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Child's Play: The Where the Wild Things Are Movie: The Stop Smiling Review

The Stop Smiling Review


Tuesday, October 20, 2009

Where the Wild Things Are
Directed by Spike Jonze
(Warner Bros.)

Reviewed by Sarah Silver

Unnecessarily gloomy and emotionally convoluted, Spike Jonze and Dave Eggers’ script for Where the Wild Things Are is a melancholy adaptation of the one-two punch that is the heavily illustrated, scantly written book by Maurice Sendak. The tale of a dejected youth in a wolf suit sailing off to an isle of round-headed, snaggle-toothed beasts has inspired innumerable adaptations (talk about a fruitful YouTube search!), most of them under seven minutes long. Those that are longer, including an opera and a ballet, naturally allow space for magic to occur — the book’s six pages of wordless, illustrated rumpus can translate into the fierce, disjointed harmonies or frenetic choreography inherent to those respective art forms.

Jonze opts for a naturalistic approach rather than an overtly fantastical one, as immediately indicated via the film’s breathless opening, which follows a rough-and-tumble Max (Max Records, guaranteed to front an indie rock band by age 14), down a staircase and into a scuffle with his dog. We meet Max’s sister, who is at that awkward Beezus Quimby age, and who, after a conflict in an igloo, sides with her bullying skate-punk friends over her crying little brother. Max takes revenge on his sister’s room, as Karen O’s forgettable score pipes in, heavy on the “tribal” ululations. So far, dialogue has been elegantly sparse, but on-the-nose conversation soon intrudes. There is a diatribe in Eggers’s cloying Away We Go script about the impending end of the world (“There’s soon to be no more water”), echoed here in Max’s science teacher’s speech about the sun slowly dying (“But I’m sure by that time the human race will have fallen to any number of calamities”), and both feel disingenuous, like the words of a self-loathing Cassandra who champions Pollyannaism merely to cheer herself.

The film continues taking itself too seriously as Max arrives, now donning a hipster’s take on the wolf suit (tatty, with fingerless gloves for hands and Chuck Taylors poking through the feet), at the famous isle of the titular Things. Max pads his résumé with previous experience as Ruler of a Kingdom so that the monsters won’t eat him up, and, once he is crowned King by head honcho Carol (voiced by James Gandolfini), a vaguely Lord of the Flies political scenario starts to brew. The puppets (created by the Henson Creature Shop) are carefully crafted, and their design very much invokes Sendak’s beloved illustrations. Perhaps it is due, then, to their movements (they lumber along like they have the weight of the world on their shoulders, unable to bounce the sprightly way that the drawn creatures can) that the spirits of these animals leave little impact (besides the goat-headed Alexander). Alexander (voiced by Paul Dano) has gestures more lithe and expressions more sensitive than the others. He is also the easiest to relate to of the Wild pack, being the Eeyore of the group, perpetually ignored and grumpily accustomed to it.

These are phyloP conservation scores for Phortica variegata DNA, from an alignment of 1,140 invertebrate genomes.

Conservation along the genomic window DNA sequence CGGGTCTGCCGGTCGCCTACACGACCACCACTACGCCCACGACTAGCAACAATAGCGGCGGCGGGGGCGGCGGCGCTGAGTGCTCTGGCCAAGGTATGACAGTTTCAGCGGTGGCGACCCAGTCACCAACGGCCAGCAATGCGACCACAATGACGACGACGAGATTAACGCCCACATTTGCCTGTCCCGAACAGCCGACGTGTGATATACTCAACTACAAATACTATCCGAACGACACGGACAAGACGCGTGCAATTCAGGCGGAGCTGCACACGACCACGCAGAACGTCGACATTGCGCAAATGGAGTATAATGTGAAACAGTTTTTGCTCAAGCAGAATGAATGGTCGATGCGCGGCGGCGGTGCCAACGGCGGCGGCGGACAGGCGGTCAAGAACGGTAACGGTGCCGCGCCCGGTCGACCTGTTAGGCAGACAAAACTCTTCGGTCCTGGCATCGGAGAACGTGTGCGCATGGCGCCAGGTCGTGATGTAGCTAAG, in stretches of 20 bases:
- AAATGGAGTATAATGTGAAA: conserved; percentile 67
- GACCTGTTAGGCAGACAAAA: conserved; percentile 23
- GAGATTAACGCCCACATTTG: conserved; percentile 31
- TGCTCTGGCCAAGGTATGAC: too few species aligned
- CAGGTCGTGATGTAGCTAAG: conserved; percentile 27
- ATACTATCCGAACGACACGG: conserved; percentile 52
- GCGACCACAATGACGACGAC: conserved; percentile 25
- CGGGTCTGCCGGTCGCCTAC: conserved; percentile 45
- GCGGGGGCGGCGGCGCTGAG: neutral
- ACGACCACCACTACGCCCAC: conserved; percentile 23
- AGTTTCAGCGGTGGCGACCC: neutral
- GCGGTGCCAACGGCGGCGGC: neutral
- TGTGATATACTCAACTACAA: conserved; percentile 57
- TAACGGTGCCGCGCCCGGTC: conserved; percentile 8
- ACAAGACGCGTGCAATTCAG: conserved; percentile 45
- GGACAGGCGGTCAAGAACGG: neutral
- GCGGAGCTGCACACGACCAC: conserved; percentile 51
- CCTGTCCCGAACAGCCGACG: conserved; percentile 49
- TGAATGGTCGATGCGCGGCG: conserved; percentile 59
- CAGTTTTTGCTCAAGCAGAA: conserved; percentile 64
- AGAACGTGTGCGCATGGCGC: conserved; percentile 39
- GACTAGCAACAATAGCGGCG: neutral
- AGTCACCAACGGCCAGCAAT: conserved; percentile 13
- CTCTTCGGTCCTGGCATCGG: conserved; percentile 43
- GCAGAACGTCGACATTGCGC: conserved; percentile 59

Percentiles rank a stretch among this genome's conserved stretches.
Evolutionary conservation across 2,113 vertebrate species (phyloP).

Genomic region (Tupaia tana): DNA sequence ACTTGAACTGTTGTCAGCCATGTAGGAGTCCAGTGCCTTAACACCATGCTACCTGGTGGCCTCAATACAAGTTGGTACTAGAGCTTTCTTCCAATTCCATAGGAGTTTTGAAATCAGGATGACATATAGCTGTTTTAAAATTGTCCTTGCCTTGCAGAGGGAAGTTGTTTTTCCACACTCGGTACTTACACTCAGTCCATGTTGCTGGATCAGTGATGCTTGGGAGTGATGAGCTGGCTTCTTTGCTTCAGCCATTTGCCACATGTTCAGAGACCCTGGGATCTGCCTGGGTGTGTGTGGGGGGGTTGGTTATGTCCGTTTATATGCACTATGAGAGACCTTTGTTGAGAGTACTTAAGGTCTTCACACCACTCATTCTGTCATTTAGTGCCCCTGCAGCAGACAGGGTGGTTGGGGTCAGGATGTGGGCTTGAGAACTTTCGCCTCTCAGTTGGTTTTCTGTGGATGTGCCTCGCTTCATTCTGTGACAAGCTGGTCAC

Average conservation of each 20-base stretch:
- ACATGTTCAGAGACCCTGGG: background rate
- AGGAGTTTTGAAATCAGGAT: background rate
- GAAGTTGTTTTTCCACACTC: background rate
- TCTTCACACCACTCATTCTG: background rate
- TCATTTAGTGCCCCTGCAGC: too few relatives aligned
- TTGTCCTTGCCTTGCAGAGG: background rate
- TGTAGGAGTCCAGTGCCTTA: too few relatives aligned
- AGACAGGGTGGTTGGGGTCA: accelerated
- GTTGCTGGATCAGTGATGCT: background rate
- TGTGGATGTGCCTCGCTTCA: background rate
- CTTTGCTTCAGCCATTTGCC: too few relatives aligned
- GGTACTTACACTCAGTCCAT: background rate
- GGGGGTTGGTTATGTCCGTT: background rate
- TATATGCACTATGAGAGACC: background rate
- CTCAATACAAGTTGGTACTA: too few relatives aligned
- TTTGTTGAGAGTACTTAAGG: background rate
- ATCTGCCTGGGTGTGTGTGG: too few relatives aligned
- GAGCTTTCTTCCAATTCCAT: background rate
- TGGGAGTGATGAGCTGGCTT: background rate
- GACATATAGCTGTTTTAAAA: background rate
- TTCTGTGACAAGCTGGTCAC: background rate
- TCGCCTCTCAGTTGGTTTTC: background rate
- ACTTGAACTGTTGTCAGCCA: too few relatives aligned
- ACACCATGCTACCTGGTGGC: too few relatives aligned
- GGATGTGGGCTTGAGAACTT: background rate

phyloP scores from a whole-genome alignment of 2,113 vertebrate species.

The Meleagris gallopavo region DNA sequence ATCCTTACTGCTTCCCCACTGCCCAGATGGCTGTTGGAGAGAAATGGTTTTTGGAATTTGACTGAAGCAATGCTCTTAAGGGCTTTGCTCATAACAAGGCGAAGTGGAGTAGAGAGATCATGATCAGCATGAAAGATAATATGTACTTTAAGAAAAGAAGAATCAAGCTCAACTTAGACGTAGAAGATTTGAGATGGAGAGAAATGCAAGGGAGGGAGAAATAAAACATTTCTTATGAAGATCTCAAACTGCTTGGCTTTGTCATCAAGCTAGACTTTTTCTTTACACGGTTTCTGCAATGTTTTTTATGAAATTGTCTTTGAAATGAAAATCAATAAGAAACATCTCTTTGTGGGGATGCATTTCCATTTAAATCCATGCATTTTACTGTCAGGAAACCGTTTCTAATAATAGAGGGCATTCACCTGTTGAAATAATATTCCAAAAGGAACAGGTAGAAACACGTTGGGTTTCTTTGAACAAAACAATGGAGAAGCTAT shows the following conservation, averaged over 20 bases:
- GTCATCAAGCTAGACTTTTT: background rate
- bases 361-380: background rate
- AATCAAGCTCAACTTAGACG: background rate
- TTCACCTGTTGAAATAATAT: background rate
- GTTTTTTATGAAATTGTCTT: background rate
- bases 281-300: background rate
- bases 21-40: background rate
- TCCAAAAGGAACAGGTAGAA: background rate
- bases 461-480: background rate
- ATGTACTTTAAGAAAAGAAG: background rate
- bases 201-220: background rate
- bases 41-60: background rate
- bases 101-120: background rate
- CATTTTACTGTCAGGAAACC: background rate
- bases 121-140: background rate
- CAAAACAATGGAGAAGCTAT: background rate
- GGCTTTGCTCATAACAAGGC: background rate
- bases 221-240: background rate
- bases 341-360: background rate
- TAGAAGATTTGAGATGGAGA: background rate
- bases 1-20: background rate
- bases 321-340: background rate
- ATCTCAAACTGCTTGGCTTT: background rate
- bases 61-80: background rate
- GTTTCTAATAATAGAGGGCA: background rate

After the brief suggestion of an Obama parable (novice leader makes outlandish promises to turn the forest into a utopia), the film becomes more concerned with the politics of a family. Relationships within the tribe are complicated and unclear: at first KW (voiced by Lauren Ambrose) seems representative of the sister Max is watching grow up and away from him. Her overwritten dialogue is replete with clearly enunciated “um’s” and “likes” that are indicators of youth, and her references to her “new friends” Bob and Terry feel like a nod to the aforementioned skater boys. Like a wayward teen, KW has been spending more and more time away from the brood, and one of Carol’s goals is to bring her back again. But dynamics are fluid in this family of beasts, and, by film’s end, there is a distinct divorced-mom-and-dad vibe between KW and Carol, particularly when KW swallows Max to protect him from the angry father figure, and echoes the earlier words of Max’s mother, “You’re out of control!”

While ambiguous actions, like KW’s throwing stones at her bird friends to knock them out of the sky claiming “They love this,” are weird enough to get a person really thinking about dysfunctional relationships, it all amounts to 90-some minutes of forlorn monsters over-explaining their feelings interspersed with several underwhelming, barely motivated fight sequences attempting to keep things lively. Dark, serious tales for children are nothing new (from the Brothers Grimm to Alice’s Adventures to Harry Potter and Lemony Snicket) but humor, however biting and sardonic, is a key element to these works. Sendak’s illustrations for Where the Wild Things Are make you chuckle, so the dearth of humor in this film is surprising, especially coming from Jonze, whose beguiling adult fairytale Being John Malkovich comes so much closer to the spirit of great fantasy literature than this deflated adaptation.



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